Like a new Orpheus, the artist performs a catabasis inside the recesses of his conscience, to then go up again transformed, following a revelation that he will try to represent figuratively. The resulting transformation of matter will - in fact - only be a consequence of his primary experience, but it will also act as a vehicle through which others will be able to experience the same sacred experience. In this sense Mircea eliade noted how [15]

«The artist does not behave passively towards the Cosmos or towards the unconscious. Without telling us, perhaps without knowing it, the artist penetrates, sometimes dangerously, into the depths of the world and of his own psyche [...] we are witnessing a desperate effort by the artist to get rid of the "surface" of things and penetrate into matter in order to reveal their ultimate structures. Abolishing forms and volumes, descending into the substance, revealing its secret or larval modalities are not, for the artist, operations undertaken in view of an objective knowledge, but the adventures provoked by his desire to grasp the profound meaning of its plastic universe ".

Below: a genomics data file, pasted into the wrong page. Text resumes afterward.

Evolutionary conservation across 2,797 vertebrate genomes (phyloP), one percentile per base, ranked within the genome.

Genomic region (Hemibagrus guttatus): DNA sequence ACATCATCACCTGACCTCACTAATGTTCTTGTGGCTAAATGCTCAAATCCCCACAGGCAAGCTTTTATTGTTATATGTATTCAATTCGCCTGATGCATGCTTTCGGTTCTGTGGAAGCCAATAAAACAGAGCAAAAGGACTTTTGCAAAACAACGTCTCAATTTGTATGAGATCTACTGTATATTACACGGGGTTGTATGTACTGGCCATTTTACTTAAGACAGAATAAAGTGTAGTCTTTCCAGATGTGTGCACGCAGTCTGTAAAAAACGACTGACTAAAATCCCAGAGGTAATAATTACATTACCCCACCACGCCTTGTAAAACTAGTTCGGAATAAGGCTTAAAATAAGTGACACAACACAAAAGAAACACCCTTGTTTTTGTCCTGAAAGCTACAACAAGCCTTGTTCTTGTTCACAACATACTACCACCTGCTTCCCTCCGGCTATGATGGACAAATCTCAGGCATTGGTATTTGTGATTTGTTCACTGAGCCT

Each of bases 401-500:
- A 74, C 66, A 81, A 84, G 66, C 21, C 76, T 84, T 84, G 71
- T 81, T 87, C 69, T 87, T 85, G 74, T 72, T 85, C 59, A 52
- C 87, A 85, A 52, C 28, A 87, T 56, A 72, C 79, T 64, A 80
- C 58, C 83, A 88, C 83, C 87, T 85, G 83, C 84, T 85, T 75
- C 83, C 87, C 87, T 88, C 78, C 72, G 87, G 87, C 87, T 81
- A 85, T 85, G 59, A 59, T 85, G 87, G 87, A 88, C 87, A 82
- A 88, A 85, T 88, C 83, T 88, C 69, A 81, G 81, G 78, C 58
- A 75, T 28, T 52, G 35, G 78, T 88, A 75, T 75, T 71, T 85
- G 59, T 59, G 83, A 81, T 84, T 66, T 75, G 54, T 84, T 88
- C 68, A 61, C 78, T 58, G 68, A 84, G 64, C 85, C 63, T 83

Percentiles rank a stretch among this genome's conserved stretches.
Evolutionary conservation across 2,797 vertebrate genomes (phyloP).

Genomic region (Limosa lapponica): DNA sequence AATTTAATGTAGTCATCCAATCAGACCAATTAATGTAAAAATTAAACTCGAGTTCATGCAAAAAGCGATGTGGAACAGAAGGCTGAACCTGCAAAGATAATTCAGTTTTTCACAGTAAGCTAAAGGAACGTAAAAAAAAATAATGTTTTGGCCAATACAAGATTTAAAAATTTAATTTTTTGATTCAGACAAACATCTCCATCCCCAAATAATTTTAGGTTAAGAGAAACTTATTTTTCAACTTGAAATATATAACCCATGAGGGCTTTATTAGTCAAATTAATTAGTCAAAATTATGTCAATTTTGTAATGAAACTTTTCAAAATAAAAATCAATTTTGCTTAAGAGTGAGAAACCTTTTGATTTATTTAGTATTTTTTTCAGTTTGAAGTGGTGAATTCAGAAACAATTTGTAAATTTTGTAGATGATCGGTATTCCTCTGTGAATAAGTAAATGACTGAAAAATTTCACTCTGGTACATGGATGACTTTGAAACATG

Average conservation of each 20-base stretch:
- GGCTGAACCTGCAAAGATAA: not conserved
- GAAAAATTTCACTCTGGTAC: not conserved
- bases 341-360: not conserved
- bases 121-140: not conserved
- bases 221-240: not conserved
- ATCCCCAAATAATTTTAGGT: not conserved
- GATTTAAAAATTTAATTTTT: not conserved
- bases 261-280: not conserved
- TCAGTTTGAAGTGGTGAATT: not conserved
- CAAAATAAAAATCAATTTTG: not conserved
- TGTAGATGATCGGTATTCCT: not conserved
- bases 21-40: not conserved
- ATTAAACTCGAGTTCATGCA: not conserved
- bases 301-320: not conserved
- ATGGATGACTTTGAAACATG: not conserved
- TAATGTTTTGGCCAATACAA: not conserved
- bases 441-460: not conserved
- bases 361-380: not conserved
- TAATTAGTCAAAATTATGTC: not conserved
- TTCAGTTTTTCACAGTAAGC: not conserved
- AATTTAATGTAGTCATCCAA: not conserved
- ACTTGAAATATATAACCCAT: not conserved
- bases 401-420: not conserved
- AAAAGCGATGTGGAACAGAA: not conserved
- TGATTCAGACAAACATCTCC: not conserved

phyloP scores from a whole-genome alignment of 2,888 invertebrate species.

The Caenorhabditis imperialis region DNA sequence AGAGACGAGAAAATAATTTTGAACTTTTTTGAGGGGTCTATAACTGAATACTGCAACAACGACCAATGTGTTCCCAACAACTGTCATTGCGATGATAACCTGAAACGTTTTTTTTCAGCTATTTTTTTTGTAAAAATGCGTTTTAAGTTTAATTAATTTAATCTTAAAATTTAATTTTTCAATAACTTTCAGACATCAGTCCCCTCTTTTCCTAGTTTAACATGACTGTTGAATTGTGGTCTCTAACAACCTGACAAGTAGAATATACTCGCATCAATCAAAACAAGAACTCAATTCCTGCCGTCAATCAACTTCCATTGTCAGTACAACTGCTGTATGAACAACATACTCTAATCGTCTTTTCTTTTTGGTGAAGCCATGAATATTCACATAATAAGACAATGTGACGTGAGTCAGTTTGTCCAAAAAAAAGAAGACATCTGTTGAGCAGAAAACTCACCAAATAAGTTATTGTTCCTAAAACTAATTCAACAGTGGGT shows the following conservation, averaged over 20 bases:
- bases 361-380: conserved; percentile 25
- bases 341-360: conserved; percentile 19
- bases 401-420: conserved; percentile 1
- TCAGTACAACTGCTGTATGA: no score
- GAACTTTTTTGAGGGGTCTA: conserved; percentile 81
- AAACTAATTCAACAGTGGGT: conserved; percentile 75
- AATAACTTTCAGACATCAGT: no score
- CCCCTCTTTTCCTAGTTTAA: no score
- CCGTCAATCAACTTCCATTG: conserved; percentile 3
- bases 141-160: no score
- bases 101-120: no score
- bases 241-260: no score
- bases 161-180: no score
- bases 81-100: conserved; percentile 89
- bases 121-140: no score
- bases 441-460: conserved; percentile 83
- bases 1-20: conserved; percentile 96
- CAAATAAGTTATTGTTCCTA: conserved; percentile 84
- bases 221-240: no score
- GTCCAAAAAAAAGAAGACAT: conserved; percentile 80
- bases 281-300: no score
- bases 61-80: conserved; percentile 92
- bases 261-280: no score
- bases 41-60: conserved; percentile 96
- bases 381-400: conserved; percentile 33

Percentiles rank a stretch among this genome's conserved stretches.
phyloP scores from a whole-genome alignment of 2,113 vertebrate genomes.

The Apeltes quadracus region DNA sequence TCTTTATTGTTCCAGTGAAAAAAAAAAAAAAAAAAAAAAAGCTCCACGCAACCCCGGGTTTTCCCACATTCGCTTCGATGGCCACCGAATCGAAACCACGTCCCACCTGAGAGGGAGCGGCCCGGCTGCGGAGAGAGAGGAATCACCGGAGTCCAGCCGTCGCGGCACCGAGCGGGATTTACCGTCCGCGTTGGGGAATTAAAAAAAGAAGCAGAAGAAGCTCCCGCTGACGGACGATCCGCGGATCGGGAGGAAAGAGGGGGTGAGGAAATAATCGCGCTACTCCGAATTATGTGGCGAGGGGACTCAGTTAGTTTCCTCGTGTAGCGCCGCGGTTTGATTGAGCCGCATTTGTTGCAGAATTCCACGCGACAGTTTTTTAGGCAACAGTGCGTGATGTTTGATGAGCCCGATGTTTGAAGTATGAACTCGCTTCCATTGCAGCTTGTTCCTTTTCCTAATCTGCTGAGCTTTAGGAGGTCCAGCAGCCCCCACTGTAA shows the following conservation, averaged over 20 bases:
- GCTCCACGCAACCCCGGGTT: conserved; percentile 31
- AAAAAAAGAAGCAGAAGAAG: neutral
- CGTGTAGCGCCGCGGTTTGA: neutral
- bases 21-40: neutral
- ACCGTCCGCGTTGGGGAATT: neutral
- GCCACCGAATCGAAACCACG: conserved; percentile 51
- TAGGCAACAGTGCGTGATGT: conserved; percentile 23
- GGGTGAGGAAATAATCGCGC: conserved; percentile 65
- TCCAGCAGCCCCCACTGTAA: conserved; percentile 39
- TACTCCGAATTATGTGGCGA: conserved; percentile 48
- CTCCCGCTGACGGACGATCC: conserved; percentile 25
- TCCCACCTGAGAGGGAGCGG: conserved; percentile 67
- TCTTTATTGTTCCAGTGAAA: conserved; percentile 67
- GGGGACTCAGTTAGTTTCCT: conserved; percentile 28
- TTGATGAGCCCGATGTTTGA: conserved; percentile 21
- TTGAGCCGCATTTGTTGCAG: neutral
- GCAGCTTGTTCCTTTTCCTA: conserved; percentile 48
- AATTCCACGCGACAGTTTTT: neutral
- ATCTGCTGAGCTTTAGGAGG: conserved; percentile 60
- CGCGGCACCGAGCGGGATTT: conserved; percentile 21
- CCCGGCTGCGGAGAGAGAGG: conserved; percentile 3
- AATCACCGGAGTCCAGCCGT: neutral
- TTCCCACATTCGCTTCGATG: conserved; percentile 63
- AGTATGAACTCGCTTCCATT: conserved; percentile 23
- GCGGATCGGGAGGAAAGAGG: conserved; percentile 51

Triple Faced Shiva, Elephanta Caves

From this perspective, it could be said that the artist who knows how to do this descend to hell as well as a new Orpheus, he is also comparable to an alchemist, obsessed with the mystery of the transmutation of raw material into gold. We certainly agree with Eliade when he states that [16]

"In some cases, the artist's behavior towards matter rediscovers and recovers an extremely archaic type of religiosity, which has disappeared for millennia in the Western world [...] The hierophanization of matter, that is the discovery of the sacred manifested through the substance, characterizes what is called "cosmic religiosity", the kind of religious experience that has dominated the world up to Judaism and that is still alive in “primitive” and Asian societies ”.

Through this sacralization of the substance, the artist has the possibility of alchemically transforming the bare raw material into something endowed with a form that, before being physical, is above all ideal., visualized and indeed experienced on a level so to speak "subtle". In fact, this form is nothing other than the externalization of an experience had in other realms, which the artist in this plane of reality boldly tries to imprint on the material, giving it a form.